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Election Official Says Letting Non-Citizens Vote In D.C. Elections Would Face Hurdles

The D.C. Council is considering a bill that would allow legal permanent residents to vote in local elections.
The D.C. Council is considering a bill that would allow legal permanent residents to vote in local elections.

D.C. legislators on Wednesday heard largely favorable testimony for a bill that would allow non-citizen legal residents to vote in local elections, but skeptics — including the head of the city's election board — expressed concern over the logistics of expanding the franchise to Green Card holders.

Under the measure introduced by Council member David Grosso (I-At Large) earlier this year, D.C. would join Takoma Park, Maryland, and a small number of other jurisdictions that allow legal permanent residents to vote in local elections. Grosso's bill would only require that those residents live in the city for 30 days before being able to cast ballots.

"'All politics is local' is a common phrase in the U.S. political system," he said at a Council hearing on the bill. "What most District residents care about are the local, tangible aspects of city life that affect them from day to day. But unfortunately, not all of our residents have a say in choosing the officials who make the policy decisions that directly affect them. In my opinion, this is unjust."

According to a 2012 census count, there are 54,000 foreign-born and non-citizen residents in the city, the majority of which are of voting age. Grosso said that because they pay taxes and send their children to local schools, they should be offered a formal voice in the debates that can shape their lives in the city.

Gabriela Mossi, the president of D.C. Latino Caucus, said that allowing legal permanent residents to vote would bring more voices and perspectives to the city's political process.

"I think this is an opportunity to enrich the District of Columbia with input from people from, literally, all corners of the world if they are able to vote. Their wide-ranging experience could be an asset if they are able to have a voice and to vote and to share their experience with us, any experiences or expertise they may bring from other countries," she said.

But for skeptics like Dorothy Brizill, a longtime civic activist, expanding the franchise to legal permanent residents could diminish a right that she said has been closely linked to U.S. citizenship.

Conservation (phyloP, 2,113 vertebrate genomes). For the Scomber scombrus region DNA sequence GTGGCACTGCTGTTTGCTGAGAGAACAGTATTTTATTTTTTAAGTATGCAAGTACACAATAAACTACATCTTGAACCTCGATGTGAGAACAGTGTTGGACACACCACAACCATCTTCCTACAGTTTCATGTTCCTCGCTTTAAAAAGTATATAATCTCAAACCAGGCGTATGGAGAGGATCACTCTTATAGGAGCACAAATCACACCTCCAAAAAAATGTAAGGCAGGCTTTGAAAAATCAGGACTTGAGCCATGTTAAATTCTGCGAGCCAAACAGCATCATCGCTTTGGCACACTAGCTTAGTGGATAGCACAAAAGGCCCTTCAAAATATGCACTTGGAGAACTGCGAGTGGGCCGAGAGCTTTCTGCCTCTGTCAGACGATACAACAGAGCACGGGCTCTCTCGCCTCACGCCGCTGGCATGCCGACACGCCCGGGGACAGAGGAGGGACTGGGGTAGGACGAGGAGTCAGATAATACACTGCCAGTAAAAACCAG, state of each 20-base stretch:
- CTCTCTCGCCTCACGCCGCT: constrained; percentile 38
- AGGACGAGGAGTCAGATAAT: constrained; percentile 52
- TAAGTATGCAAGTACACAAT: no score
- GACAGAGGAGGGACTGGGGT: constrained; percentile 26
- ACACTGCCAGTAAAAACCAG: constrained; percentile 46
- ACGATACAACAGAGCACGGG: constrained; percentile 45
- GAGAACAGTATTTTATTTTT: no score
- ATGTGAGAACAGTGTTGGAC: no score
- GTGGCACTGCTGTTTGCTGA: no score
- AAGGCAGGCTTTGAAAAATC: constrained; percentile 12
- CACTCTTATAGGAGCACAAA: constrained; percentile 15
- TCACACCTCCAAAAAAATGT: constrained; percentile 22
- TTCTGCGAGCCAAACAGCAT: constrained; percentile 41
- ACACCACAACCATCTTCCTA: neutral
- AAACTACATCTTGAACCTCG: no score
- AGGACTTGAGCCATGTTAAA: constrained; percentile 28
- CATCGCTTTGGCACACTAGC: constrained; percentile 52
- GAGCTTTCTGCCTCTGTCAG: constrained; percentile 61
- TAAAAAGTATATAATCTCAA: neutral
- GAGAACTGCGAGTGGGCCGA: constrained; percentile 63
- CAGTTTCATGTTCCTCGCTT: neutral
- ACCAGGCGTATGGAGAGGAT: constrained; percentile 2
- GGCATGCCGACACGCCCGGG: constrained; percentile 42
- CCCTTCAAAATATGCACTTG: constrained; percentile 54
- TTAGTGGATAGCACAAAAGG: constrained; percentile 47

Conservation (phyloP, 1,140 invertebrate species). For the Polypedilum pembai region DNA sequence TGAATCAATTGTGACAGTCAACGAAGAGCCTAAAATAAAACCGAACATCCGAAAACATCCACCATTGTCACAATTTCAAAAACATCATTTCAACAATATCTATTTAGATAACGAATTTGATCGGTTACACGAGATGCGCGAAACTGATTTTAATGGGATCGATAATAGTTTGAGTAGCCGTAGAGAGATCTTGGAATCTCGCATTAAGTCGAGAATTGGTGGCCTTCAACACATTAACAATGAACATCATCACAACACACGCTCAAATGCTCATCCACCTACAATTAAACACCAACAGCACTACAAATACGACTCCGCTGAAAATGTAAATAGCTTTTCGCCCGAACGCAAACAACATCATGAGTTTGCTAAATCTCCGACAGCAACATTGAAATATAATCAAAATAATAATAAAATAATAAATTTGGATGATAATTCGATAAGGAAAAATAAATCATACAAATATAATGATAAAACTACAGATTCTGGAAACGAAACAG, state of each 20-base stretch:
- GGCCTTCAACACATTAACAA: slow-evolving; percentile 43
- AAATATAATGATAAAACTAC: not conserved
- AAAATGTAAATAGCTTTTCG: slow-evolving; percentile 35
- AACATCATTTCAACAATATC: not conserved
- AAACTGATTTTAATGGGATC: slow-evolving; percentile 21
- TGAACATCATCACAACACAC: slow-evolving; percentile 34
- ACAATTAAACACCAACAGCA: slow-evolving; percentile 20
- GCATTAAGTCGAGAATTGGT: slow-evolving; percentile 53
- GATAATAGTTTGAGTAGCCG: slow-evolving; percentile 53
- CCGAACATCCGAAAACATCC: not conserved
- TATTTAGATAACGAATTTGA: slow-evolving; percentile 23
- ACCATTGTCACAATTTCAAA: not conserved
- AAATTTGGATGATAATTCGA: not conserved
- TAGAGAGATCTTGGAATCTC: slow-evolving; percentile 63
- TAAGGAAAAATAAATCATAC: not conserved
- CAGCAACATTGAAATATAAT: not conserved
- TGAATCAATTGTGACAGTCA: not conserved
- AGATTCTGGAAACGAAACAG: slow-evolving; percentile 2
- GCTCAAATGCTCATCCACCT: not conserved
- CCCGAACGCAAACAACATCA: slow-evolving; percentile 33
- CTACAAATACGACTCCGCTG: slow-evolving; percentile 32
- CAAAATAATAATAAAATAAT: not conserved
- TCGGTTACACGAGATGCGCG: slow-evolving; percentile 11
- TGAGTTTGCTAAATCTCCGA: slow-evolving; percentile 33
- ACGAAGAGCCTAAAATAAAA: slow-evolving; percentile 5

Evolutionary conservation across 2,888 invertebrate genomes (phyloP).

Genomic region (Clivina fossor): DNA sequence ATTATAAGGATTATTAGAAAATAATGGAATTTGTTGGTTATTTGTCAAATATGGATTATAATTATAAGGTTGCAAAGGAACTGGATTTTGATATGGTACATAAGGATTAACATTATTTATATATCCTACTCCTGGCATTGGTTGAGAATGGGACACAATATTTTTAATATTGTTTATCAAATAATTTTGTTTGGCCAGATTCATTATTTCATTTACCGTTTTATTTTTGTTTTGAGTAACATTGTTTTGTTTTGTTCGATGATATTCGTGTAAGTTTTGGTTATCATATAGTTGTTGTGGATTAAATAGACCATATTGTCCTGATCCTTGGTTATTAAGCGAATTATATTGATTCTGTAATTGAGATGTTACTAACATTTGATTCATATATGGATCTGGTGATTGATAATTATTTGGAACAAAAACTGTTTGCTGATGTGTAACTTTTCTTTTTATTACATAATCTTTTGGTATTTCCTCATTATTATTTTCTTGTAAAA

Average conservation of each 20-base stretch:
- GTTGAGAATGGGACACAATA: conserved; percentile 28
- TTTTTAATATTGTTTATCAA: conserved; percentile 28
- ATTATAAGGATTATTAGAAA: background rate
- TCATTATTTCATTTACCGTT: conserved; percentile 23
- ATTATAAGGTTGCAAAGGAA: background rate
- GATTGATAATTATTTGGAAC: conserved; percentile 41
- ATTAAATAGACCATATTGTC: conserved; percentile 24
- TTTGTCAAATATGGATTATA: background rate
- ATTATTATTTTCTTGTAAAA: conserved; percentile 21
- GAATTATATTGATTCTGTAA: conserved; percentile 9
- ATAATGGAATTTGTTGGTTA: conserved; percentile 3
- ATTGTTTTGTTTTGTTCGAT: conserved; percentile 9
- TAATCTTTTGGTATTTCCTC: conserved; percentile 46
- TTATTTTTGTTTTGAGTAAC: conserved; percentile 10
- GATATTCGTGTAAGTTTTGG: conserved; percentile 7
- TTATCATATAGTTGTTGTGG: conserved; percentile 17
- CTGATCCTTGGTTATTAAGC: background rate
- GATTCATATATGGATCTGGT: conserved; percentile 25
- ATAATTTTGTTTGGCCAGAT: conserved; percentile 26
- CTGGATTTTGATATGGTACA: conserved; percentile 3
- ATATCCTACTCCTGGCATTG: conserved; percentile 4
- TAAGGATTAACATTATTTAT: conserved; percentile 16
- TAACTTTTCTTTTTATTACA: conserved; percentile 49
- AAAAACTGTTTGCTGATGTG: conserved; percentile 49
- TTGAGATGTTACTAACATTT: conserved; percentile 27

"These legislation is particularly sensitive and of concern to those individuals, both black and white, who are aware of the long historical struggle to secure the right to vote for all American citizens," she said, referring to the fight for civil rights. "For many, the right to vote is the essence of citizenship."

Despite that concern, Brizill said she was more worried about whether the D.C. Board of Elections would be able to implement the bill. That concern was shared by Clifford Tatum, the head of the board, who said that allowing legal permanent residents to vote would create a number of "administrative and logistical hurdles" — including the need for a new voter registry for those residents.

"Allowing non-citizens to vote requires the creation and maintenance of two separate voter registration rolls, as well as a system for converting voters from the non-citizen roll to the citizen roll as they become naturalized citizens," he said. "We would also be required to conduct a separate voter registration roll maintenance process," he said.

Tatum also warned of other challenges, including the need for different ballots for citizens and legal permanent residents, especially since D.C. holds local and federal elections during the same cycle. In Takoma Park, which has allowed permanent residents to vote in local elections since 1992, the local contests are held in off years, avoiding any overlap.

He estimated that if the bill becomes law, the number of ballot styles used during general elections — which include local and federal offices — would double from 551 to 1,102.

To overcome those hurdles, Tatum warned that the elections board would require "significant financial resources." That would have to come above the additional funding he has requested to allow the elections board to full replace its voting machines.

But Council member Brianne Nadeau (D-Ward 1), which represents some of the neighborhoods where most of the city's immigrants live, said that the challenges shouldn't stop legislators from passing the bill.

"We always have to be careful in government and to lead when we see obstacles and when we see bureaucratic hurdles, to make sure they are not what stands between us and doing the right thing for our residents," she said.

Similar bills were considered and rejected in 1992 and 2004. If this version passes, it would mark another victory for immigrants in the nation's capital. Undocumented immigrants can currently receive driver's licenses, and the city has long limited its cooperation with the federal government on enforcement of immigration laws.


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